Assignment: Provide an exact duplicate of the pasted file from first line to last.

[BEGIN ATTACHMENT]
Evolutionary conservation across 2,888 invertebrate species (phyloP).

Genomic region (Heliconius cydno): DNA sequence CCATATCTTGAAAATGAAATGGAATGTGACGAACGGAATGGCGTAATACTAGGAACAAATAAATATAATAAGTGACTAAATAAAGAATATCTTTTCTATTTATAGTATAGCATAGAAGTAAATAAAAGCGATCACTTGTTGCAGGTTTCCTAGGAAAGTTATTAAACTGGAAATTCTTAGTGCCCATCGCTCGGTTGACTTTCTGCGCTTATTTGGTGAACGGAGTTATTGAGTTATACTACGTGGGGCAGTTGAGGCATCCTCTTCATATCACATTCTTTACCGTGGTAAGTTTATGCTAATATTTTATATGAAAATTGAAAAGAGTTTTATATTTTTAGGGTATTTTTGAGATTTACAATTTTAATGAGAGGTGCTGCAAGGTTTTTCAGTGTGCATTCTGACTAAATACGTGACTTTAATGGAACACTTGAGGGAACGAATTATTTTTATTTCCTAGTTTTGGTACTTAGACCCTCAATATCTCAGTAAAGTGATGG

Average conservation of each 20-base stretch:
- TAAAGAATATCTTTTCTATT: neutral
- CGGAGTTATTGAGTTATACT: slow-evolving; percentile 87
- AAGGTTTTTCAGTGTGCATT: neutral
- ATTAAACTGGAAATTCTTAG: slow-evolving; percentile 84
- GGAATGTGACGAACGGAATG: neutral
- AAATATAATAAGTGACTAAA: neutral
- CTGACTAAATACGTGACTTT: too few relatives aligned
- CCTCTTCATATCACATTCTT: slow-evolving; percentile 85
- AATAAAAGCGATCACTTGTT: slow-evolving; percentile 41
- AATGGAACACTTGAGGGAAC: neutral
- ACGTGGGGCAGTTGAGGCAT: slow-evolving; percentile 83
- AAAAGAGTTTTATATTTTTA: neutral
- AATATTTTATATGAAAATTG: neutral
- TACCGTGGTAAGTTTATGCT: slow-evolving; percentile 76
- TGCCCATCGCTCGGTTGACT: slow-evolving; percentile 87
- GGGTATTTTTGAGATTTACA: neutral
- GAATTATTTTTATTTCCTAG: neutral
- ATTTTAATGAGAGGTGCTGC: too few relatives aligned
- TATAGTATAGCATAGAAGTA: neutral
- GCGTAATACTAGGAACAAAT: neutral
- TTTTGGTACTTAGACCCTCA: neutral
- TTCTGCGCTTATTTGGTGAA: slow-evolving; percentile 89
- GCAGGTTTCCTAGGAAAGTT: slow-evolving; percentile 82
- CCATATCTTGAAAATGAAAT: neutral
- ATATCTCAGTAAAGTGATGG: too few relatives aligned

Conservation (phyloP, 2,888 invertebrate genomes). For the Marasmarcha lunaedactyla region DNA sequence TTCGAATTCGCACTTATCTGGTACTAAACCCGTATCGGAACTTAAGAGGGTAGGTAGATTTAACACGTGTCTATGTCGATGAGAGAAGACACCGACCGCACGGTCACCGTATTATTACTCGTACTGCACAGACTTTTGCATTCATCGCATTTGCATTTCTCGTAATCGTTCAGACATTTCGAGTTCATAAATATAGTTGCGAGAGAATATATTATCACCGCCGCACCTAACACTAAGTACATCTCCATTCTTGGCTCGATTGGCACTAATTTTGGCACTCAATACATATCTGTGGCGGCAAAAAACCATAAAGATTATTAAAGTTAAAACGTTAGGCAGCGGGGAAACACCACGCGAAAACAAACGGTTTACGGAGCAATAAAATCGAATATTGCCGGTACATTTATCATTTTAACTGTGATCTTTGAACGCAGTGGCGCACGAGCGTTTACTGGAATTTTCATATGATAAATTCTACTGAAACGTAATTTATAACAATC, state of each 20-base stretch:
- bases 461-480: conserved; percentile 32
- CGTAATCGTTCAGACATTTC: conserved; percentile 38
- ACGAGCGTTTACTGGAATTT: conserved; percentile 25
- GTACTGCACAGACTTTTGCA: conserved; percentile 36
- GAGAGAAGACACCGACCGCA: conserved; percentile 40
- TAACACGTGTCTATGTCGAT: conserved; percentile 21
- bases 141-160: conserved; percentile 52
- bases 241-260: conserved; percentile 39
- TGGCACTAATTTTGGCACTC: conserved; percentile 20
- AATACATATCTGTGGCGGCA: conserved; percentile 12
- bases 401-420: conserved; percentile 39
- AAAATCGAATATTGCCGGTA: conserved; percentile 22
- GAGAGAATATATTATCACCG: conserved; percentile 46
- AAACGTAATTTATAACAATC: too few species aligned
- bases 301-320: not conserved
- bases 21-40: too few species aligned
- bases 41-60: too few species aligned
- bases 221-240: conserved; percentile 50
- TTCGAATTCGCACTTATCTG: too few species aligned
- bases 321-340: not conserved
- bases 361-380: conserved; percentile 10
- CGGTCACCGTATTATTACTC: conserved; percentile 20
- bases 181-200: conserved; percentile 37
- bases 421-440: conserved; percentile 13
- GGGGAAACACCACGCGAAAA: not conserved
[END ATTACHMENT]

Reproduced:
Evolutionary conservation across 2,888 invertebrate species (phyloP).

Genomic region (Heliconius cydno): DNA sequence CCATATCTTGAAAATGAAATGGAATGTGACGAACGGAATGGCGTAATACTAGGAACAAATAAATATAATAAGTGACTAAATAAAGAATATCTTTTCTATTTATAGTATAGCATAGAAGTAAATAAAAGCGATCACTTGTTGCAGGTTTCCTAGGAAAGTTATTAAACTGGAAATTCTTAGTGCCCATCGCTCGGTTGACTTTCTGCGCTTATTTGGTGAACGGAGTTATTGAGTTATACTACGTGGGGCAGTTGAGGCATCCTCTTCATATCACATTCTTTACCGTGGTAAGTTTATGCTAATATTTTATATGAAAATTGAAAAGAGTTTTATATTTTTAGGGTATTTTTGAGATTTACAATTTTAATGAGAGGTGCTGCAAGGTTTTTCAGTGTGCATTCTGACTAAATACGTGACTTTAATGGAACACTTGAGGGAACGAATTATTTTTATTTCCTAGTTTTGGTACTTAGACCCTCAATATCTCAGTAAAGTGATGG

Average conservation of each 20-base stretch:
- TAAAGAATATCTTTTCTATT: neutral
- CGGAGTTATTGAGTTATACT: slow-evolving; percentile 87
- AAGGTTTTTCAGTGTGCATT: neutral
- ATTAAACTGGAAATTCTTAG: slow-evolving; percentile 84
- GGAATGTGACGAACGGAATG: neutral
- AAATATAATAAGTGACTAAA: neutral
- CTGACTAAATACGTGACTTT: too few relatives aligned
- CCTCTTCATATCACATTCTT: slow-evolving; percentile 85
- AATAAAAGCGATCACTTGTT: slow-evolving; percentile 41
- AATGGAACACTTGAGGGAAC: neutral
- ACGTGGGGCAGTTGAGGCAT: slow-evolving; percentile 83
- AAAAGAGTTTTATATTTTTA: neutral
- AATATTTTATATGAAAATTG: neutral
- TACCGTGGTAAGTTTATGCT: slow-evolving; percentile 76
- TGCCCATCGCTCGGTTGACT: slow-evolving; percentile 87
- GGGTATTTTTGAGATTTACA: neutral
- GAATTATTTTTATTTCCTAG: neutral
- ATTTTAATGAGAGGTGCTGC: too few relatives aligned
- TATAGTATAGCATAGAAGTA: neutral
- GCGTAATACTAGGAACAAAT: neutral
- TTTTGGTACTTAGACCCTCA: neutral
- TTCTGCGCTTATTTGGTGAA: slow-evolving; percentile 89
- GCAGGTTTCCTAGGAAAGTT: slow-evolving; percentile 82
- CCATATCTTGAAAATGAAAT: neutral
- ATATCTCAGTAAAGTGATGG: too few relatives aligned

Conservation (phyloP, 2,888 invertebrate genomes). For the Marasmarcha lunaedactyla region DNA sequence TTCGAATTCGCACTTATCTGGTACTAAACCCGTATCGGAACTTAAGAGGGTAGGTAGATTTAACACGTGTCTATGTCGATGAGAGAAGACACCGACCGCACGGTCACCGTATTATTACTCGTACTGCACAGACTTTTGCATTCATCGCATTTGCATTTCTCGTAATCGTTCAGACATTTCGAGTTCATAAATATAGTTGCGAGAGAATATATTATCACCGCCGCACCTAACACTAAGTACATCTCCATTCTTGGCTCGATTGGCACTAATTTTGGCACTCAATACATATCTGTGGCGGCAAAAAACCATAAAGATTATTAAAGTTAAAACGTTAGGCAGCGGGGAAACACCACGCGAAAACAAACGGTTTACGGAGCAATAAAATCGAATATTGCCGGTACATTTATCATTTTAACTGTGATCTTTGAACGCAGTGGCGCACGAGCGTTTACTGGAATTTTCATATGATAAATTCTACTGAAACGTAATTTATAACAATC, state of each 20-base stretch:
- bases 461-480: conserved; percentile 32
- CGTAATCGTTCAGACATTTC: conserved; percentile 38
- ACGAGCGTTTACTGGAATTT: conserved; percentile 25
- GTACTGCACAGACTTTTGCA: conserved; percentile 36
- GAGAGAAGACACCGACCGCA: conserved; percentile 40
- TAACACGTGTCTATGTCGAT: conserved; percentile 21
- bases 141-160: conserved; percentile 52
- bases 241-260: conserved; percentile 39
- TGGCACTAATTTTGGCACTC: conserved; percentile 20
- AATACATATCTGTGGCGGCA: conserved; percentile 12
- bases 401-420: conserved; percentile 39
- AAAATCGAATATTGCCGGTA: conserved; percentile 22
- GAGAGAATATATTATCACCG: conserved; percentile 46
- AAACGTAATTTATAACAATC: too few species aligned
- bases 301-320: not conserved
- bases 21-40: too few species aligned
- bases 41-60: too few species aligned
- bases 221-240: conserved; percentile 50
- TTCGAATTCGCACTTATCTG: too few species aligned
- bases 321-340: not conserved
- bases 361-380: conserved; percentile 10
- CGGTCACCGTATTATTACTC: conserved; percentile 20
- bases 181-200: conserved; percentile 37
- bases 421-440: conserved; percentile 13
- GGGGAAACACCACGCGAAAA: not conserved